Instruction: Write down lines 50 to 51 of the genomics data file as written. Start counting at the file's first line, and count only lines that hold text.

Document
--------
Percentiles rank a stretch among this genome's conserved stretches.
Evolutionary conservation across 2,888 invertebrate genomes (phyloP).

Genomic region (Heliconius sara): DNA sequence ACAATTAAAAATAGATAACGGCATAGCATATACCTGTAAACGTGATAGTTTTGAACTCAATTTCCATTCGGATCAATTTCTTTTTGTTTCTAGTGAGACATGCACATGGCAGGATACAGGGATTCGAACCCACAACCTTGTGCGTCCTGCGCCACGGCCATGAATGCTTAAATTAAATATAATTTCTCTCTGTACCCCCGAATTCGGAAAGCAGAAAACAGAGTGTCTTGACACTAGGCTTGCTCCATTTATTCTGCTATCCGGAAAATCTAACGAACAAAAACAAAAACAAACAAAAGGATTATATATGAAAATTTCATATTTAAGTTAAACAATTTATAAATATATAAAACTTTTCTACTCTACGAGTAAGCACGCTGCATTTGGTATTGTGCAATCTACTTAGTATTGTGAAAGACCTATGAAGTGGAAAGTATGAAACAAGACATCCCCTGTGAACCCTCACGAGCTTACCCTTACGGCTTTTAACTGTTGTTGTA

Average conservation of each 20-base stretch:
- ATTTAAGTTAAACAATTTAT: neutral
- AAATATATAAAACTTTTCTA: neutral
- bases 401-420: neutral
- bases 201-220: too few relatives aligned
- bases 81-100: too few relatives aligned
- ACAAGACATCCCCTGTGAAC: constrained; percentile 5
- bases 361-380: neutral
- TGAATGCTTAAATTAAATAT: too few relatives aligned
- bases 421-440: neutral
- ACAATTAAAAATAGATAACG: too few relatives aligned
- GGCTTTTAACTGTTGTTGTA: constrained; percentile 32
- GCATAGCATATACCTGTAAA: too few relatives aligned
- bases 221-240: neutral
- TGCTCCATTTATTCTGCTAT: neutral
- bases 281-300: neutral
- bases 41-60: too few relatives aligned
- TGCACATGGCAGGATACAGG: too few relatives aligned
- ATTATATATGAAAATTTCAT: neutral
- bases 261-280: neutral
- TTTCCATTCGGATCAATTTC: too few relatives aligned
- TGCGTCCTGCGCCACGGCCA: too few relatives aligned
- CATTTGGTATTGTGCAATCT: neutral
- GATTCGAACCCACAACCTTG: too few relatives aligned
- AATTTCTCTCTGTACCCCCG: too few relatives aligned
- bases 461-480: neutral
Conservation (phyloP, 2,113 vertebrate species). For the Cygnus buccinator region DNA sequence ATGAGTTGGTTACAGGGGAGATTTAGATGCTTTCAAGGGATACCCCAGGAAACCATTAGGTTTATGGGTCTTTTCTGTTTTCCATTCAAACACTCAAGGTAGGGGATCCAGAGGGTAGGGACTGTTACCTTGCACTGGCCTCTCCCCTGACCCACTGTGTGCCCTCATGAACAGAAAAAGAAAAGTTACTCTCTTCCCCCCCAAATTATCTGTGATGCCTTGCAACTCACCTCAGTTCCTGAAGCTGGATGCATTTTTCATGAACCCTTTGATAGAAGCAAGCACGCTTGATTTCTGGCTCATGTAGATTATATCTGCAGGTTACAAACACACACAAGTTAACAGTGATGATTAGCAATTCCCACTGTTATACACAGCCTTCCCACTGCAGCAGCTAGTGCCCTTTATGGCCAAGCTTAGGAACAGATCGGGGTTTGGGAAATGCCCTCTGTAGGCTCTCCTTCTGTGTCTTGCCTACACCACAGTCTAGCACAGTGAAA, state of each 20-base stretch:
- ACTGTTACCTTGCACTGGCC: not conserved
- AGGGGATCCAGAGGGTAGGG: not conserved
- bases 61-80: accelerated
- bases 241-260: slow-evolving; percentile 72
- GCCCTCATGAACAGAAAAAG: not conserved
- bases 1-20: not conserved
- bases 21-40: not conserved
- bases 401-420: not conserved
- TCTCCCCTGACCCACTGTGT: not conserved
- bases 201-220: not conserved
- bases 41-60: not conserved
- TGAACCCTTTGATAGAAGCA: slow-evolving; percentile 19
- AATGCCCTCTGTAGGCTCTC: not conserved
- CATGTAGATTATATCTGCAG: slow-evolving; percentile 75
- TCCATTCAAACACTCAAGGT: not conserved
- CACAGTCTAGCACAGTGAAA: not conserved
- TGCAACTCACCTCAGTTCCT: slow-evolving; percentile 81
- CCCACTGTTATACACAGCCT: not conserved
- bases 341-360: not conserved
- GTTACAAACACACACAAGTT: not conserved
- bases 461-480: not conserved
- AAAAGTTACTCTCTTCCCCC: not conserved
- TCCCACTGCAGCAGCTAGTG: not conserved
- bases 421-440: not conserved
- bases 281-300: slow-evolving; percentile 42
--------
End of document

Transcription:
- GTTACAAACACACACAAGTT: not conserved
- bases 461-480: not conserved